The host's little girl really wanted to take some pictures. Since it was her birthday, I decided to let her snap a few (while I had a death grip on the camera). She had so much fun running around playing paparazi and the adults all hammed it up big time for the kid with the camera :) We did end up with a lot of blurry shots, but we got some great eye-level close up pictures of the kids that I never would have gotten if I'd been taking the pictures.
We have an old point and shoot that is darn-near indestructible. Next time I have guests over, I'll let the kids use it. Who knows what we might end up with, and I can always delete the blurry ones.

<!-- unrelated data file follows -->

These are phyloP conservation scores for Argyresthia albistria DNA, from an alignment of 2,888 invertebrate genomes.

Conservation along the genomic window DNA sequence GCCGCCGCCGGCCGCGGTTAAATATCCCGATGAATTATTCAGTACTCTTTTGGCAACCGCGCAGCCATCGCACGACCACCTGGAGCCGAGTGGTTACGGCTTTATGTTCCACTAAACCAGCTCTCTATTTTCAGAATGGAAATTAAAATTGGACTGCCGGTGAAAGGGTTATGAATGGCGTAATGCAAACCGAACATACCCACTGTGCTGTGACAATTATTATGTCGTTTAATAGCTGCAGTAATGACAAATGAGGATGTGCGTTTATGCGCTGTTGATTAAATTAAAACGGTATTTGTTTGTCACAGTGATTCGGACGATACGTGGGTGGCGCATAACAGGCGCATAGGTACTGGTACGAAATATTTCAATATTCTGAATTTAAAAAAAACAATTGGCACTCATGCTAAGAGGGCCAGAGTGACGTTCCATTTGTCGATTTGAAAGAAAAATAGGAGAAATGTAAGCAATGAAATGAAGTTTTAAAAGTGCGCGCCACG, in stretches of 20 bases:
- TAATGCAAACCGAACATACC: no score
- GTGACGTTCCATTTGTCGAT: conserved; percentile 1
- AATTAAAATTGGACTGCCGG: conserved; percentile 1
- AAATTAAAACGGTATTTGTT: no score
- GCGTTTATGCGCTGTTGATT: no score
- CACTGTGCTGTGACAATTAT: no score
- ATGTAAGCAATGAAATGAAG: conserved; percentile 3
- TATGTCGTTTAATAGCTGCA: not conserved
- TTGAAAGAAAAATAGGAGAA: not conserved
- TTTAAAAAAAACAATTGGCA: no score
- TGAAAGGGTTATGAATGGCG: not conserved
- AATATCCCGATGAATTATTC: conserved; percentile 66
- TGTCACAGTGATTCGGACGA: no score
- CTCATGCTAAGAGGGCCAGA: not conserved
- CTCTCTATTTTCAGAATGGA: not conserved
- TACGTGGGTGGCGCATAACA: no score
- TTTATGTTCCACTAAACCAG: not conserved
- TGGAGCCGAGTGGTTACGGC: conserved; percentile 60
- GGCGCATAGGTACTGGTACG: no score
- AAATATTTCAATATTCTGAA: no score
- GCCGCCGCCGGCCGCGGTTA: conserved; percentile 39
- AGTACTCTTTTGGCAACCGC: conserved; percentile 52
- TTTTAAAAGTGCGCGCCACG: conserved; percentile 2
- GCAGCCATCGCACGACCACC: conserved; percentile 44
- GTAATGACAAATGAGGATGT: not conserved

By Stephanie from Hillsboro, OR
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I think this is a great. Children could have a chance to learn to shoot pictures and even work with them on the computer. This will introduce them to an adult world hobby, or carrier.
Most of us have old digital cameras that aren't being used, or inexpensive new ones that a child could be using.
Almost 60 years ago I received a Kodak Brownie camera. I still look at the pictures I took back then. It was a wonderful experience. Today's camera's don't limit the amount of pictures taken or have a cost to develop film which limited the number of pictures I could afford to take. Also teaching children about how to take better pictures by looking at ones they took that aren't good and trying to improve. All this without waiting for the development of the film.
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